Stratfor Military Intelligence Hack Turns Prank

Dennis Faas's picture

A military and security intelligence firm that fell victim to a hacking attack has suffered another embarrassment, even while analysis reveals that hundreds of military and political officials had their digital details exposed by hackers.

As reported last month, hackers struck Stratfor (or "Strategic Forecasting"), a Texas-based security consulting and analysis firm. They captured details of some 4,000 clients, cheekily using the stolen credit card information to make charitable donations.

Stratfor customers recently received an email apparently sent by CEO, George Friedman, asking them to rate the company's response to the incident. The note goes so far as to provide Friedman's personal cell and home phone numbers.

The email describes the attackers as "deranged, sexually deviant criminal hacker terrorist masterminds" and claims that in the future Statfor will offer all its premium services without charge.

Email Contains Bogus Links

Unfortunately, the email is a spoof, sent by the same hackers who gained access to the customer mailing list.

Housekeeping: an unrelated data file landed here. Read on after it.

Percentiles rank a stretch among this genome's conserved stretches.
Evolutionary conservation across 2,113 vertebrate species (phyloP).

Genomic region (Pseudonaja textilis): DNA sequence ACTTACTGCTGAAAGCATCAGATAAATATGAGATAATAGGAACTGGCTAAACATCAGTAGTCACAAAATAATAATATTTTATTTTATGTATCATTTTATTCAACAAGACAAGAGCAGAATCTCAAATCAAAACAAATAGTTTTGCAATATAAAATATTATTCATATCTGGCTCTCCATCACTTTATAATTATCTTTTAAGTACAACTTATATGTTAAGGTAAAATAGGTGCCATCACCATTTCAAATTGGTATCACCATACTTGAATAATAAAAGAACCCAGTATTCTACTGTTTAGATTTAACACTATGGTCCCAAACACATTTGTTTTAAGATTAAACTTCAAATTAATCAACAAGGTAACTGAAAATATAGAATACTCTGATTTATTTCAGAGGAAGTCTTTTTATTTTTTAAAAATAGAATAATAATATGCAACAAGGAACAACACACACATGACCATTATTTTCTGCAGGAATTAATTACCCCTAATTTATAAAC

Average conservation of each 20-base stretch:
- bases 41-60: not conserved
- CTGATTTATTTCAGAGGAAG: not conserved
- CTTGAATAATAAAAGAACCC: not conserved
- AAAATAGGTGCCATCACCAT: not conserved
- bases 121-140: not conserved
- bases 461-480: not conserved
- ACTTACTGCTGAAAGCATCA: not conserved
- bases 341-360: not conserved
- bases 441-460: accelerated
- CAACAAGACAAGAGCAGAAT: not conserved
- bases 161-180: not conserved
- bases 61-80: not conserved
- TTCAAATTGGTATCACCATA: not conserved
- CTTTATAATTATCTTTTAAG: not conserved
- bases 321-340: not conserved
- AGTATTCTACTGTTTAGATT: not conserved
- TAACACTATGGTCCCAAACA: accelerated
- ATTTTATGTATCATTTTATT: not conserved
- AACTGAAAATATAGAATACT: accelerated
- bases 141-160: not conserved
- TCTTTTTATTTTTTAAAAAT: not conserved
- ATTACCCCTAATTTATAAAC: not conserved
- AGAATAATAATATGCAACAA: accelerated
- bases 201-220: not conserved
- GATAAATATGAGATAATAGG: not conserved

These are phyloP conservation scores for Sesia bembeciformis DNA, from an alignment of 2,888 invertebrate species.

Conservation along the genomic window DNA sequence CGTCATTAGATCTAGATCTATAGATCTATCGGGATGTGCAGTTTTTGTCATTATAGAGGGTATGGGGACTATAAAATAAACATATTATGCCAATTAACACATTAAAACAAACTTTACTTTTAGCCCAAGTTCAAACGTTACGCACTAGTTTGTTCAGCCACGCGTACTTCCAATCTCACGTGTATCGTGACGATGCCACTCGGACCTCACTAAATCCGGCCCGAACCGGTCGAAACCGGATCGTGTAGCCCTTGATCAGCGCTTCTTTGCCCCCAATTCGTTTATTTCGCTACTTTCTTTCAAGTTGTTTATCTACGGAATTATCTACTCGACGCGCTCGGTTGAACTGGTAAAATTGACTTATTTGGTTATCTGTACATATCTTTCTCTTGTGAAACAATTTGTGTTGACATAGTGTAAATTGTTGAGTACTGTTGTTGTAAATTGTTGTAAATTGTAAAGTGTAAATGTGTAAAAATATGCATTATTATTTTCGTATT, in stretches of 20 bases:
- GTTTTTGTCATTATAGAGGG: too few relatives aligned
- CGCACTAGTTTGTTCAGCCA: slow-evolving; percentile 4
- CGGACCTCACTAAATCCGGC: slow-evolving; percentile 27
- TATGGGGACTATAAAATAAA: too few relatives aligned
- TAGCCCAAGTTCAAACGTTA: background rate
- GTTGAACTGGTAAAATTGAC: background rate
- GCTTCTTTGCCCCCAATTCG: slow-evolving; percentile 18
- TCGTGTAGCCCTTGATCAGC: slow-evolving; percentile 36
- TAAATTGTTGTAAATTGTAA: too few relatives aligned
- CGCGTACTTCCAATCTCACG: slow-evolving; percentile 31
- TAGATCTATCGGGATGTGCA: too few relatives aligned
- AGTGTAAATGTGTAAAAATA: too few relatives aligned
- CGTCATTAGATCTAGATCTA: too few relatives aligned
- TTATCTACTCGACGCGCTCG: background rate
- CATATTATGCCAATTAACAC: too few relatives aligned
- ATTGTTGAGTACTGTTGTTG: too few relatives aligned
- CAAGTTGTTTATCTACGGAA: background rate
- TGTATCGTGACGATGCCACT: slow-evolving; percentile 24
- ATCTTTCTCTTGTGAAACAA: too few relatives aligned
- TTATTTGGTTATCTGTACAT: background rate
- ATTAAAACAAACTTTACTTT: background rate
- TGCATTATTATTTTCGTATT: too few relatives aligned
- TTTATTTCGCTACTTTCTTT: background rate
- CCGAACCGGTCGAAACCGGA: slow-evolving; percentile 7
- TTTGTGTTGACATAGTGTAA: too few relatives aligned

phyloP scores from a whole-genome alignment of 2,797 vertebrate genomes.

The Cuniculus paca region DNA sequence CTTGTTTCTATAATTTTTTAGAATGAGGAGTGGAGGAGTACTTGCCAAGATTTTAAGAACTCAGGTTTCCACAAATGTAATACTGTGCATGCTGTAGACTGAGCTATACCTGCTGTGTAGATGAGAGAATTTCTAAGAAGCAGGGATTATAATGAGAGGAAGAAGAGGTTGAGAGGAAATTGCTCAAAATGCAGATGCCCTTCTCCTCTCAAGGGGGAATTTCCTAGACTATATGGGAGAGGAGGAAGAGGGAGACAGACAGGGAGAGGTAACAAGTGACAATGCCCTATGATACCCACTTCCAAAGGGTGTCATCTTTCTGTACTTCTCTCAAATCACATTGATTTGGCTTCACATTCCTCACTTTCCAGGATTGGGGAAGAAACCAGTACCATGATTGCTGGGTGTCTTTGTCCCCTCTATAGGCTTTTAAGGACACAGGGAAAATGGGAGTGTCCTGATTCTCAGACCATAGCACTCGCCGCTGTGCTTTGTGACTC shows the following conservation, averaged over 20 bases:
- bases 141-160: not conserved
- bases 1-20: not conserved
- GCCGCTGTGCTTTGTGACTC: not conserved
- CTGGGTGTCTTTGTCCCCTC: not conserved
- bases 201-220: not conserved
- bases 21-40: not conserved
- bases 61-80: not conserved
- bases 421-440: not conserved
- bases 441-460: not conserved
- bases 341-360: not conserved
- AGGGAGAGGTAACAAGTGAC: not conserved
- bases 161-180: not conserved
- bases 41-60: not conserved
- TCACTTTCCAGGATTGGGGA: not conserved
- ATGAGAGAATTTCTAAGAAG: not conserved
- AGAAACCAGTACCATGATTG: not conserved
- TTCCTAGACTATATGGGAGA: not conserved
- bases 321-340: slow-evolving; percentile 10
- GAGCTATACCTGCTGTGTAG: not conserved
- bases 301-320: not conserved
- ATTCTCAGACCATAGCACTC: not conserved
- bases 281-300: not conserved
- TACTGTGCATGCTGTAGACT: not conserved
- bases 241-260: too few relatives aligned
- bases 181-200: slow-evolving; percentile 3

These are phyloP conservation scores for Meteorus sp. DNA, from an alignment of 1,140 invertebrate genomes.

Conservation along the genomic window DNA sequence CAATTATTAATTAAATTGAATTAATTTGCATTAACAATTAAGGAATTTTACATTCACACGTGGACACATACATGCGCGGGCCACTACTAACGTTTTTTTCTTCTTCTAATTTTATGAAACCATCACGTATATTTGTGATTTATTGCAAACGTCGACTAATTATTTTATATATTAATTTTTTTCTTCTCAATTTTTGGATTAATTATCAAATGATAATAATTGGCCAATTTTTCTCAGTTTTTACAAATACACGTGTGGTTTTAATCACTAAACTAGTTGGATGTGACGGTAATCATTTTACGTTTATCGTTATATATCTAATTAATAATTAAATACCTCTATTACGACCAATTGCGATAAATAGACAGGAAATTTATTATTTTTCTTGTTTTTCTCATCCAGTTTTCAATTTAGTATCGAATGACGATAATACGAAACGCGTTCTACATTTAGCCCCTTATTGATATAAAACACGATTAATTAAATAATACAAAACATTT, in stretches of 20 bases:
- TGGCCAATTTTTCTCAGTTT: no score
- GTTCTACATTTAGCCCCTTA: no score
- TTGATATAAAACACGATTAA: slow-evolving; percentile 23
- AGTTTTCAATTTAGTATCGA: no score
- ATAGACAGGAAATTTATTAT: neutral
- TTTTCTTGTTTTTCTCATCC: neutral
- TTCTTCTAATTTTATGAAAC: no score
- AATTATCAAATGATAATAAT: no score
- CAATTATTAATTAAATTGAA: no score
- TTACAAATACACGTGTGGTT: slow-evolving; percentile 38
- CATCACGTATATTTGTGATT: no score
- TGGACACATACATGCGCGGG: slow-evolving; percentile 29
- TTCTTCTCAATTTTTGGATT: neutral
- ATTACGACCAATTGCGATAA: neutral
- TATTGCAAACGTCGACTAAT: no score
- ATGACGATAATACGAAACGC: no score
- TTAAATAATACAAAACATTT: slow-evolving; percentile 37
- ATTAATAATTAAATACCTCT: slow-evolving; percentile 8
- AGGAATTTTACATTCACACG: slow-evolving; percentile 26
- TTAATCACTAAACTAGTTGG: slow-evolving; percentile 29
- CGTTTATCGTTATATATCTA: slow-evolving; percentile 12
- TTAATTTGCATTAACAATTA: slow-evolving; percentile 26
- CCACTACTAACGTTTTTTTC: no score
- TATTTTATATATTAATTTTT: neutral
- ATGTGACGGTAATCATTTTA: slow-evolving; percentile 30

The message includes a series of bogus links, including an announcement that is actually a video containing Rick Astley's song "Never Gonna Give You Up", a trick reminiscent of a popular Internet prank from several years ago. (Source:

The hackers also publicly posted some of the details they gathered in the original attack. A Washington-based security expert has assessed the data for a British newspaper and found the stolen email addresses include high-level government officials and people working in secure situations. (Source:

The victims include 242 NATO staff (North Atlantic Treaty Organization), 23 employees of the British Parliament, dozens of British government officials and two people who work for the Royal Family.

Victim List Includes Active Military Staff

American officials have similarly seen their sensitive information exposed, with former vice president Dan Quayle and diplomat Henry Kissinger among the compromised names.

At least 19,000 of the revealed email addresses appear to relate to the US military, including 343 people currently known to be serving in war zones.

Security passwords published by the attackers are apparently encrypted, though it's feared the encryption can easily be deciphered.

There won't necessarily be any direct damage from outsiders gaining access to these passwords, though they would pose a security threat if any of the victims have used the same codes for other sensitive websites or services.

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